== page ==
And judging from the sound of things, I am also a little bit of a Clampett.

I hope you don’t require subtitles.

There you have it. We must never speak of this again.

Unless we speak of Martha’s hair in that first picture.

Because seriously. THAT IS SOMETHING ELSE.

Mamaw And ‘Em

This past Saturday morning I went to Panera so that I could try to get some writing done. Please make note of the phrase “try to” – because what I didn’t know at the time was that there was a huge soccer tournament in Birmingham this past weekend, and starting about 11:00, one soccer team after another filed into Panera for lunch. I was at a table in a little alcove by the cash registers, and at one point I counted 22 other people who were attempting to share that little alcove with me. Some were sitting, some were standing, some were crouching next to tables, and while everyone was very nice and well-behaved and etc., there were moments when I thought that it sure was going to be a shame when I experienced a bout of claustrophobia in the middle of a bunch of 11 year-old boys who just wanted to eat some turkey sandwiches and hang out for a little bit before their next game.


When I got home later that afternoon, I cooked supper, visited with my people – and while the little man read what I’d written earlier in the day (listen. that child is going to be our family historian before it’s all said and done.), I tried to re-work the beginning of a chapter in my head. I had an idea, but I needed some input – and I thought the Twitter might be able to help.

So Saturday night, I asked the Twitter a question:

And y’all? The answers?

Oh my goodness. If I could, I’d carve them into some sort of Southern Mamaw Monument. They are priceless.

Here’s a little sampling.

Is that not some Granny Goodness? The nicknames made me so happy – and that’s not even half of them.

Mary Lauren was one of the people who replied, and she mentioned that she’d written a post on grandmother names. After I read it I realized that I don’t remember any grandmothers who went by “Grandma” when I was growing up. There was the occasional “Grandmother,” but mostly I knew MiMis and Mamies and GaGas and MeMaws. I’d never thought about it until the Twitter helped me out.

So what about y’all? What did you call your grandmothers?

And better yet, if you’re a grandmother, what do your grandbabies call you?

By the way, I’m hoping that I’ll get to be Shug or Honey one day.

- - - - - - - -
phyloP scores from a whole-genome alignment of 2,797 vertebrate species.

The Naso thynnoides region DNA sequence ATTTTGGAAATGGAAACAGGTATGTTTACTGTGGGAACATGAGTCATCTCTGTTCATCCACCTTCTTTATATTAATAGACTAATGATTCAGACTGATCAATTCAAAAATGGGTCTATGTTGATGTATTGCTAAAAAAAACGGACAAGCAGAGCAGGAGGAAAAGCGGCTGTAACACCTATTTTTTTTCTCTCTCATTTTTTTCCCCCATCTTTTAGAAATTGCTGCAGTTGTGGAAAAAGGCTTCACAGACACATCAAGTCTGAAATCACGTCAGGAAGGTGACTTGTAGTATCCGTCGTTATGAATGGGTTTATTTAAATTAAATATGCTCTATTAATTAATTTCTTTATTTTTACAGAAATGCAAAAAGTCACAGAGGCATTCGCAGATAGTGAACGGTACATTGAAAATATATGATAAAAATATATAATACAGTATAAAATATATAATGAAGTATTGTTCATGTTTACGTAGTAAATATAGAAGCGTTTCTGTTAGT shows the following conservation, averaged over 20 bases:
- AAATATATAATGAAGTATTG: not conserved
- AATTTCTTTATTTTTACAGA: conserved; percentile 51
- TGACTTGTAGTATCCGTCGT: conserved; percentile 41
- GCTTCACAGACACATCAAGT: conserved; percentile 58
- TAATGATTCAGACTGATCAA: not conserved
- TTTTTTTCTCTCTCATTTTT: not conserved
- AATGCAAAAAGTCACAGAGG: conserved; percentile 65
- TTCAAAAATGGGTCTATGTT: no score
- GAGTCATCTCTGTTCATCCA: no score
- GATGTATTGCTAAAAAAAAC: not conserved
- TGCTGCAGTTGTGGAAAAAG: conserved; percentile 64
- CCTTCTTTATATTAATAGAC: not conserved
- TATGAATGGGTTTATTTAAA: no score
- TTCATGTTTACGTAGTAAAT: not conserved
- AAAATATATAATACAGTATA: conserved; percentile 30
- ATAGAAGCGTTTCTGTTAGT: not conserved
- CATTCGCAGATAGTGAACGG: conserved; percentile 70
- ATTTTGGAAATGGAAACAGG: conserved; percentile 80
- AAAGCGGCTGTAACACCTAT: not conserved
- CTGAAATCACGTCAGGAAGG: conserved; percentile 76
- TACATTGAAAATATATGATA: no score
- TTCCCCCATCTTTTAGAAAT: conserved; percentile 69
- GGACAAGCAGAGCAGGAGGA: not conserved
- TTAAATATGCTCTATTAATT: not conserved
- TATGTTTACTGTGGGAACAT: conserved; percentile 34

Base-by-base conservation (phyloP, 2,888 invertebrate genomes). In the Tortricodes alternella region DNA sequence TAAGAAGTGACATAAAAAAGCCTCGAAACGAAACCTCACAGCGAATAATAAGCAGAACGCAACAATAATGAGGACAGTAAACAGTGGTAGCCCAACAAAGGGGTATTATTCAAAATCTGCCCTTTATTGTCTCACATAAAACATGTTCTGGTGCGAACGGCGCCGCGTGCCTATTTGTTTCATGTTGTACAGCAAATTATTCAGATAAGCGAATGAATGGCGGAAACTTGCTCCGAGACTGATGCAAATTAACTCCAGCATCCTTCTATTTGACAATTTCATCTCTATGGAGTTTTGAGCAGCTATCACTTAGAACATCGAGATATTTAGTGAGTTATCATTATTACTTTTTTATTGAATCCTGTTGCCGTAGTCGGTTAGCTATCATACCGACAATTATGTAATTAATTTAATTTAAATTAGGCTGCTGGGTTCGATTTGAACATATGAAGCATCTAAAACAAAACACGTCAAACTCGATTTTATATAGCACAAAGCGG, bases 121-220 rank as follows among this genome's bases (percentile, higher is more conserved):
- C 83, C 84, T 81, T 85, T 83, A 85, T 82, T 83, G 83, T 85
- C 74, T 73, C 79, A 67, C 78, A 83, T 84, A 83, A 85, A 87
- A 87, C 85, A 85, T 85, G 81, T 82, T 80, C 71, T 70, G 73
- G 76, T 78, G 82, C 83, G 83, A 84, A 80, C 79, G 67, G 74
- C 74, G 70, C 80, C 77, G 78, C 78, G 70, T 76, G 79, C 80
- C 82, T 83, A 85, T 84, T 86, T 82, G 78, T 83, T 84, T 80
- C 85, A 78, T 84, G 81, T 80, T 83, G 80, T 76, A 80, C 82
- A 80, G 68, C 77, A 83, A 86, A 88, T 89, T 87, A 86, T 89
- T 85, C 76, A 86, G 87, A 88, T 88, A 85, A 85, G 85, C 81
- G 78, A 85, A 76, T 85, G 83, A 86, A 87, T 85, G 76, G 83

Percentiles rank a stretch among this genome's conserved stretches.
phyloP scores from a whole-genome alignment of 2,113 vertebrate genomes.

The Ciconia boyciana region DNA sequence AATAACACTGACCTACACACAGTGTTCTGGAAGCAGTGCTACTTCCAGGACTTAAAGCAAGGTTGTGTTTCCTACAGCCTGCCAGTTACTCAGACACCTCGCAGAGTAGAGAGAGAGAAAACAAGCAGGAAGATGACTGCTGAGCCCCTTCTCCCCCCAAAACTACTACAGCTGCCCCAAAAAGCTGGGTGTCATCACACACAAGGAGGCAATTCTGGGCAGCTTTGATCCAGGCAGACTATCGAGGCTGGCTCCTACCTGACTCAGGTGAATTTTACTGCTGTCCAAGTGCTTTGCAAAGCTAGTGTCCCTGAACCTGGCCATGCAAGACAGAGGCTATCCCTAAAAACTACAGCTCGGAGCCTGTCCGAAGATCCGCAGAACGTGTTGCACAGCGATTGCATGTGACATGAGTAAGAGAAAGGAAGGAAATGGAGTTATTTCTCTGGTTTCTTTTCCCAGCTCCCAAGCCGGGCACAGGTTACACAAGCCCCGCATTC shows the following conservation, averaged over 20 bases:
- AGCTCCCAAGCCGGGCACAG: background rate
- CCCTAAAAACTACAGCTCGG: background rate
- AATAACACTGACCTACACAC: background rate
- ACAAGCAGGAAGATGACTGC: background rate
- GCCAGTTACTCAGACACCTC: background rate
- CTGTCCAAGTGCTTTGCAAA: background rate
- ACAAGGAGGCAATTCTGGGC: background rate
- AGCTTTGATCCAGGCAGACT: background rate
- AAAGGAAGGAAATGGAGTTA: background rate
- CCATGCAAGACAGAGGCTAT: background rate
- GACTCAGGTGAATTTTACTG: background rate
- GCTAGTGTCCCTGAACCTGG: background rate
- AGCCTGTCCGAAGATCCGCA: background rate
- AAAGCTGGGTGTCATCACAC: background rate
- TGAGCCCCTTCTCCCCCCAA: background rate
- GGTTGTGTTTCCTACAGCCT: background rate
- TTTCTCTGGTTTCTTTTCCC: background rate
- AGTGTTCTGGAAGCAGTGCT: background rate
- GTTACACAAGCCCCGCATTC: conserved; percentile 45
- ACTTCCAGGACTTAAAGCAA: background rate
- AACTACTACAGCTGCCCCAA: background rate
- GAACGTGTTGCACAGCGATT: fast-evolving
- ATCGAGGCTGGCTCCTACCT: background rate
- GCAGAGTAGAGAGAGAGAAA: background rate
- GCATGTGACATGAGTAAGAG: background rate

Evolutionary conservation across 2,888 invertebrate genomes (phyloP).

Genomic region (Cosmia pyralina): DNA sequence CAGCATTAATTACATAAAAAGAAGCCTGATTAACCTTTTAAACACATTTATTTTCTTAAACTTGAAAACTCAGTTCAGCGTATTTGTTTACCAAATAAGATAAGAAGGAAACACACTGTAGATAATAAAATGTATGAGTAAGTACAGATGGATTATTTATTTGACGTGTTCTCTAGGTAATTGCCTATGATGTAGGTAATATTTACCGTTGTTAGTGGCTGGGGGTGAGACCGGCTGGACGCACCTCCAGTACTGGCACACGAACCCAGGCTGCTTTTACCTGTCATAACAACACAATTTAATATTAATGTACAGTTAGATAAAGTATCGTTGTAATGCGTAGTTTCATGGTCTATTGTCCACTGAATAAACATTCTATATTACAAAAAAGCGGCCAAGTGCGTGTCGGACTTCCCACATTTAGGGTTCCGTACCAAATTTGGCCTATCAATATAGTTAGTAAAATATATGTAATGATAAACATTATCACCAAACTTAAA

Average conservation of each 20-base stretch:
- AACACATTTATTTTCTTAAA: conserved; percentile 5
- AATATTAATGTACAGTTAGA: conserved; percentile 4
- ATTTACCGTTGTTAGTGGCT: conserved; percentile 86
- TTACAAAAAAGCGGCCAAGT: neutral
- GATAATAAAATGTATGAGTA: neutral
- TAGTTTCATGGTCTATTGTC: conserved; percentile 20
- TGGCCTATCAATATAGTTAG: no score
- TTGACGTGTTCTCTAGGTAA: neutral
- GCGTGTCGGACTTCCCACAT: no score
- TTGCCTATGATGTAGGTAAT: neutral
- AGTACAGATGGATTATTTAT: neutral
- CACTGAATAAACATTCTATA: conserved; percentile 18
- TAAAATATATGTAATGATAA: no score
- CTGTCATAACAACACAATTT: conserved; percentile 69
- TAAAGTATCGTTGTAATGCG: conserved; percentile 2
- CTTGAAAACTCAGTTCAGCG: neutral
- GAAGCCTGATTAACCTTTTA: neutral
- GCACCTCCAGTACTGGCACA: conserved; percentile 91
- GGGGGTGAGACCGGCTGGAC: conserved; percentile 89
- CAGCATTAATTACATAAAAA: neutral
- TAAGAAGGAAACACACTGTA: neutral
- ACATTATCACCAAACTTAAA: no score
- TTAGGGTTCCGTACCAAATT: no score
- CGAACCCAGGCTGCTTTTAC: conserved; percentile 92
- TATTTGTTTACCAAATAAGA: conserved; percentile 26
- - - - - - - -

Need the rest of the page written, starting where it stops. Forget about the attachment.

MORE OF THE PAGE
Maybe even SoSo.

But definitely not BooMamaw.

Which means that’s exactly what I’ll be.

It’s A Sign (No, Really. It’s Literally A Sign.)

A little over a month ago I was reading Paige’s blog when I saw a picture of a custom sign that a couple from Athens, Georgia made for her kitchen. Paige had the sign personalized with one of her favorite quotes, and as I read Paige’s post and pondered the wonderfulness of that big ole wooden sign (it’s 4 ft. by 2 ft. – BIG), a thought began to crystallize in my mind: OH. I’VE GOT TO GET ME ONE OF THOSE.

I thought long and hard about that sign for the rest of the day. I really loved the idea of using a quote that’s special to our family. Plus, the last six months have been sort of a crazy adventure in more ways than one, so I figured that if the sign also served as a sweet reminder of this particular time of our lives, then all the better.

I had the best time thinking of quotes and/or verses that might be fun to use. Once I narrowed down the list, a quote from Peace Like A River was the early frontrunner, but then I remembered that when Alex and I read The Lion, The Witch, and The Wardrobe a couple of years ago, there was one section particular that left me so choked up that I could barely read.

And when I remembered that quote? I ordered our little family a sign. Oh yes ma’am I did.

Last Monday I walked in our front door after my night-o-writing at a hotel, and I was tickled – TICKLED, I tell you – to see a very big cardboard box in our foyer. Alex and I opened it, and y’all, I really could have cried. I love our sign so much. And my hope is that the sign will be passed down in our family for many generations to come.

And now, if you sit on one of our sofas and look in the direction of the front door, this is what you see.

(Except that it wouldn’t be blurry in real life.)

(I just happen to have some crackerjack photography skills.)

(Also, it’s now a smidge higher on the wall because I felt like it needed to be above the light switch.)

(I may change my mind tomorrow, though.)

After D and I hung the picture, the little man stood in front of it for a little while. After a few minutes he said, “Mama? That’s a quote from The Lion, The Witch and The Wardrobe, isn’t it? Thanks for having that quote put on there. That means a lot to me.”

Oh my goodness it made me smile.

If you’d like pricing and shipping information about a sign of your own, email Andy and Tara at If you mention BOOMAMA in the subject line of your email, they’ll give you 10% off your order during the month of March. That’s mighty sweet of them, I think.

And I speak from experience when I say that your sign will bless your heart every single time you pass it in your den or hallway or kitchen or wherever.

(Just trying to give you an idea about what the sides look like.)

(I apologize again for my sub-par photography.)

(Be sure to let me know if you’d like for me to photograph your wedding or other special events.)

We are crazy about our sign, and you will be crazy about yours, too. Let me know if you decide to order one!

Happy Thursday, y’all.